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Published: March 4th 2007
Gitaga Dancers and Drummers
These lot were ace. So how can the music and dancing in Bujumbura's "legendary" nightclubs be so pants?
I don't know how many reasons you need to visit a country. For Burundi I had two. See the title of this blog to discover the two reasons. Maybe you could add a third, the fact that I didn't know anyone else who had been here, but it is principally cakes and beaches that led me to board an overcrowded minibus for the arduous journey south from Rwanda.
Cakes: Burundi is the most Francophone of the East African countries. Consequently, in the hot, dusty capital, Bujumbura, there are a lot of excellent little patisseries catering for the hoards of French and Belgian UN officials and NGO's.
Beaches: The inland beaches of Burundi are found on the northern tip of Lake Tanganyika. It was nice to dip my toes in this, the longest freshwater lake in the world and the second biggest in terms of volume (behind Baikal in Siberia). Since in my head Lake Tanganyika was the exotic realm of explorers like Livingstone and Stanley, being there reminded me why I started travelling in the first place. The fine sand and dark brooding mountains of the Congo offers scenes comparable to those on Lake Malawi. Although in Malawi where
Lake Tanganyika and the mountains of Congo in the background
there are lots of great little beach bars and a lively backpacker scene, in Burundi there is one great little beach bar and no tourists at all.
The reason for the hoards of UN workers and NGO's is the drawn out civil war that began in 1993. The final remaining, but also most extreme, rebel group, finally signed a ceasefire with the government in September 2006. This explains the lack of tourists.
As in Rwanda, problems in Burundi are caused by Hutu-Tutsi tensions. A Tutsi minority has governed a Hutu majority and since independance in 1962 it hasn't taken much for one tribal group to start massacring the other. I won't give a big history like I did on the Rwanda blog because it is much harder to understand what has gone on here than north of the border.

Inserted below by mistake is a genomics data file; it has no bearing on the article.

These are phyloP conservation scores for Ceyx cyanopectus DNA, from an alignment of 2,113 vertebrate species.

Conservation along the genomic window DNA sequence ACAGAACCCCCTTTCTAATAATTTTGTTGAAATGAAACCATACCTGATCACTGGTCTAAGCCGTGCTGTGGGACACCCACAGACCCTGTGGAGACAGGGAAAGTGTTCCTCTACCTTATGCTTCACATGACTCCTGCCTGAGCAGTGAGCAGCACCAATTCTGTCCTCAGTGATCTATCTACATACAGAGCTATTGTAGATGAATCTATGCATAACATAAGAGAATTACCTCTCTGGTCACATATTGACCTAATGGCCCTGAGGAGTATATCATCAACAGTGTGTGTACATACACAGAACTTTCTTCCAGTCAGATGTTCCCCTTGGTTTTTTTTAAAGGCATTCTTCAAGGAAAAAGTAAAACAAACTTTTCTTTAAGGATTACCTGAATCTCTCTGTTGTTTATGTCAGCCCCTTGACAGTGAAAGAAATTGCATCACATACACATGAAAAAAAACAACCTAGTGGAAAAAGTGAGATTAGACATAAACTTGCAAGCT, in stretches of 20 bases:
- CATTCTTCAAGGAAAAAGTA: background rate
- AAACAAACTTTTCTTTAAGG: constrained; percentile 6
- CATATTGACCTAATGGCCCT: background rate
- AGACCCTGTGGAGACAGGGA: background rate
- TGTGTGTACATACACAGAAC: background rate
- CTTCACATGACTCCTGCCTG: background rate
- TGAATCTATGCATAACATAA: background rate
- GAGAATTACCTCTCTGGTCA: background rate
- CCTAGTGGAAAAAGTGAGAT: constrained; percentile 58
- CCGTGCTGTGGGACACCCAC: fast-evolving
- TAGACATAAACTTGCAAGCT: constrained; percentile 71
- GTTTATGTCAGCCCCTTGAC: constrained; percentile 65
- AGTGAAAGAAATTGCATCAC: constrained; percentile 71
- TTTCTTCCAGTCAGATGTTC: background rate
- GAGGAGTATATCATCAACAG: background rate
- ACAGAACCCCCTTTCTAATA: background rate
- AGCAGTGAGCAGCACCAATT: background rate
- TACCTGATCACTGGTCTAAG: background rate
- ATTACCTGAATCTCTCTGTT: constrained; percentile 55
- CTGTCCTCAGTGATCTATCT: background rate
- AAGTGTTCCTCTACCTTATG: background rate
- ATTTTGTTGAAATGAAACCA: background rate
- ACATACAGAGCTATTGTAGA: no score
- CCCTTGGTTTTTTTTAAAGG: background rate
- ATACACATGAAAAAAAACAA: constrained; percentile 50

Talk to the people on the street and there is a lot of hope for the future. Refugees of past massacres are returning to the country, education is increasing, poverty is decreasing. Despite this the large numbers of heavily armed police and army soldiers on the streets are constant reminders that such a recent peace is not yet
This country is gradually appearing on the backpacker circuit as an alternative way to get from countries like Rwanda and Uganda down to Zambia. A few days on a ship cruising down Lake Tanganyika is infinitely more pleasurable to a few days in a cramped bus on Tanzania's awful roads.
There isn't a great deal to keep you in the country though when in transit. Except for the apparently "legendary Bujumbura nightlife", to quote Lonely Planet. When I think of legendary nightlife, I think of Space in Ibiza, Pacha in Buenos Aires or any number of clubs in London. Le Pique Nique was slightly different. More a fenced off gravel car park than what I would call a club. Music ranged from Cher to 50 cent, always with African drumming in the background. Floor filler of the night was Dire Straits - Money For Nothing. "Why do Mazunga's (white men) never dance?" I was repeatedly asked. "Because the tunes are so shite" I think I replied in my best french. Food was good though: salty goat and chips.
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